Every American knows that, if charged with a crime, he or she has a right to “a speedy and public trial by an impartial jury.”

What can a defendant do if the jury “decides” by the impartial flip of a coin?

Three centuries of common law cases suggest that the answer is “nothing.” That’s because courts usually won’t allow jurors to testify about what happened behind closed doors. Next week, the Supreme Court will hear a case testing whether that rule applies even when two jurors swear the deliberations contained overt racism against the defendant. A ruling either way would have important implications for a core part of the American criminal justice system––the right to an impartial trial by jury.

The rule that jurors cannot testify about what happened in the jury room comes from an enigmatic 1785 case called Vaise v. Delaval. In that case, two jurors provided sworn statements that the jury settled the case by playing “tossup”—that is, literally flipping a coin. In a 60-word opinion, Lord Mansfield, Chief Justice of the King’s Bench, refused to set aside the verdict.

He did not say that flipping a coin was proper. Indeed, he said, jurors who decided that way would be committing a “very high misdemeanor.” And he didn’t say that a jury’s conduct could never lead to a new trial.

What he did say—and what has become known as “the Mansfield rule”— was that “The Court cannot receive such an affidavit from any of the jurymen themselves.” Instead, “the Court must derive their knowledge from some other source: such as from some person having seen the transaction through a window, or by some such other means.”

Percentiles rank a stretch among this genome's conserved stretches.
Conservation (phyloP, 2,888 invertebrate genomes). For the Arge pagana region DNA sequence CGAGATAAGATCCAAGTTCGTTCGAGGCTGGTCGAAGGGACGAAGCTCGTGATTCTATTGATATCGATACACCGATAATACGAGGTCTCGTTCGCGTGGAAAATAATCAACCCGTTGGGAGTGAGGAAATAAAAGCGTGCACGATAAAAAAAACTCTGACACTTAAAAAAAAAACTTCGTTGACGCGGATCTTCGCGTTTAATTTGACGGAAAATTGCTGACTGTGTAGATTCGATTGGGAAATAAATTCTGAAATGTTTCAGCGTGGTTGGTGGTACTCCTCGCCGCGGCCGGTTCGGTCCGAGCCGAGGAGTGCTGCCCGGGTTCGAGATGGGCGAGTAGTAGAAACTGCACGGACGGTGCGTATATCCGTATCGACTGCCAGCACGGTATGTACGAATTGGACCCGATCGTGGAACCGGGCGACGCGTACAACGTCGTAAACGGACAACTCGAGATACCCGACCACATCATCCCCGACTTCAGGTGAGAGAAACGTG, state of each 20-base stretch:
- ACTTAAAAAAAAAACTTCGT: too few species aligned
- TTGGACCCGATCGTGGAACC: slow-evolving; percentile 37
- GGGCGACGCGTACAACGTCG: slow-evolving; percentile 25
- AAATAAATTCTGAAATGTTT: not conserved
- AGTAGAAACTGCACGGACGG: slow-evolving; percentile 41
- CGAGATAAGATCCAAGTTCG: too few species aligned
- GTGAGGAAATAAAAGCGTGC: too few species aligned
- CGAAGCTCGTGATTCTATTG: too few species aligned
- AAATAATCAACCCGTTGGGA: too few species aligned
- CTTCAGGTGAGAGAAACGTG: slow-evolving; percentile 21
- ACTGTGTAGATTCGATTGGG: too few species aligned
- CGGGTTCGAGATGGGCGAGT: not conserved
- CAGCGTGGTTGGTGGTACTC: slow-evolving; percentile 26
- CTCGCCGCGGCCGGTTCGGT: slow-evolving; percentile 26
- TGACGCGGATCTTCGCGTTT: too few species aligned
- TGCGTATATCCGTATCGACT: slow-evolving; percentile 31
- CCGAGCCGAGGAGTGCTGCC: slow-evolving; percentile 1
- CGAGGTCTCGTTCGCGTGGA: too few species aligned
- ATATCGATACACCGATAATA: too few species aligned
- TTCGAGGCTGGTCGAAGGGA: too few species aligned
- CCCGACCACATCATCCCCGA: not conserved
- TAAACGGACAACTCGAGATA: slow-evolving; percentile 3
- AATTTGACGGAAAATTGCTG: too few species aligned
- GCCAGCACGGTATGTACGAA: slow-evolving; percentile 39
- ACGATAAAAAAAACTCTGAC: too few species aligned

In other words, as the current federal evidence rules phrase it, “[d]uring an inquiry into the validity of a verdict or indictment, a juror may not testify about any statement made or incident that occurred during the jury’s deliberations; the effect of anything on that juror’s or another juror’s vote; or any juror’s mental processes concerning the verdict or indictment.”

On the other hand, if people not on the jury learn of jury misconduct—by overhearing the deliberations, for example—a court may set a verdict aside. And jurors themselves can testify in three cases: if the jury relied on evidence from outside the record; if outsiders tampered with the jury; or if the jury foreperson wrote the wrong verdict on the form. They can also report misconduct to  the judge—if they do so before the verdict becomes final.

That brings us to the case of Miguel Angel Peña Rodriguez. In 2010, a Colorado jury convicted him of misdemeanor sexual contact and sexual harassment. The state charged that Peña Rodriguez had barged into the women’s room at a racetrack, turned out the light, and groped two underage girls before they could flee. Peña Rodriguez’s defense was that he wasn’t there. He had alibi testimony from a co-worker. The girls had misidentified him, he argued.

The jury agonized. After they told the judge they were split, the judge ordered them to try harder (lawyers call this instruction a “dynamite charge.”) Finally, the jury convicted Peña Rodriguez on the three misdemeanors, acquitting him on a felony count of sexual assault.

After the trial, two jurors told defense counsel that “Juror H.C.” had told the jury that, from his experience in law enforcement, the defendant must be guilty “because he’s Mexican and Mexican men take whatever they want.” They cited four other overtly racist statements, including one in which H.C. dismissed the alibi witness, also Latino, as an “illegal,” who must be lying. (Testimony showed he was a lawful immigrant.)